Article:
Sa di

Here you will find the Poem Ch 02 The Morals Of Dervishes Story 47 of poet Sa di

Ch 02 The Morals Of Dervishes Story 47

A padshah was casting a glanced of contempt upon a company of dervishes and one of them, understanding by his sagacity the meaning of it, said: `O king, in this world we are inferior to thee in dignity but more happy in life. In death we are equal and in the resurrection superior to thee.?

 Though the master of a country may have enjoyment 
 And the dervish may be in need of bread 
 In that hour when both of them will die 
 They will take from the world not more than a shroud. 
 When thou takest thy departure from the realm 
 It will be better to be a mendicant than a padshah. 
 Externally the dervish shows a patched robe and a shaved head but in reality his heart is living and his lust dead. 
 He does not sit at the door of pretence away from people 
 To fight against them if they oppose him 
 Because when a millstone rolls from a mountain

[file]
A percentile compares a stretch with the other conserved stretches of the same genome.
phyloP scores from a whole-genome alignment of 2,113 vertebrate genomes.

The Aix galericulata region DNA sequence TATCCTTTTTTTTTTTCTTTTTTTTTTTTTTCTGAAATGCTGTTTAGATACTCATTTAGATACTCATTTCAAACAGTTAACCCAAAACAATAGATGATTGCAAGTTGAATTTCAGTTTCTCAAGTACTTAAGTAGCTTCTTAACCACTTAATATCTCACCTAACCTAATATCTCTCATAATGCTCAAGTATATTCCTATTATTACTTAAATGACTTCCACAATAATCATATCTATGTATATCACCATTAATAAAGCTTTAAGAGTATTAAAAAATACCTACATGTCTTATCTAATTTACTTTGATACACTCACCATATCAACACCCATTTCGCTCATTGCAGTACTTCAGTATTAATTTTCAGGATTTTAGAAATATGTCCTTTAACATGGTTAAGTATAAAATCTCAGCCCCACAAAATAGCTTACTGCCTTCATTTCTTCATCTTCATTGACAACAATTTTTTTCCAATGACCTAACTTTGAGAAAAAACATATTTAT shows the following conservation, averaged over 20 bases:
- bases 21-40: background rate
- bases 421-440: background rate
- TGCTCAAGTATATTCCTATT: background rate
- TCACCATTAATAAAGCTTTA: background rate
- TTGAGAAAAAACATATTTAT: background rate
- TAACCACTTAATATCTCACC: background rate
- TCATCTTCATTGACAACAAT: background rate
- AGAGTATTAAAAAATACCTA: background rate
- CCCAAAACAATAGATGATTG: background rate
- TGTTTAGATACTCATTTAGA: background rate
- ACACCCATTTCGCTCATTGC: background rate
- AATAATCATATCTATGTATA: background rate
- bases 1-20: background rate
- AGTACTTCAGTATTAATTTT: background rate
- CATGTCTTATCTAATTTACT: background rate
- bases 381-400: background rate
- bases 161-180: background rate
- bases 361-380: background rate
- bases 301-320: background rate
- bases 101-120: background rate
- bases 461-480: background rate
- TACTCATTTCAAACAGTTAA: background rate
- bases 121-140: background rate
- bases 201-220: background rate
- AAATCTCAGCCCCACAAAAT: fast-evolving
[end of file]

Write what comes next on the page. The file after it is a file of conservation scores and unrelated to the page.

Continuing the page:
He is not an A?rif who gets out of the way of the stone. 

The way of dervishes is praying, gratitude, service, obedience, almsgiving, contentment, professing the unity of God, trust, submission and patience. Whoever possesses these qualities is really a dervish, although he may wear an elegant robe, whereas a prattler who neglects his orisons, is luxurious, sensual, turns day into night in the bondage of lust, and night into day in the sleep of carelessness, eats whatever he gets, and speaks whatever comes upon his tongue, is a profligate, although he may wear the habit of a dervish.

 O thou whose interior is denuded of piety 
 But wearest outwardly the garb of hypocrisy 
 Do not display a curtain of seven colours. 
 Thou hast reed mats inside thy house.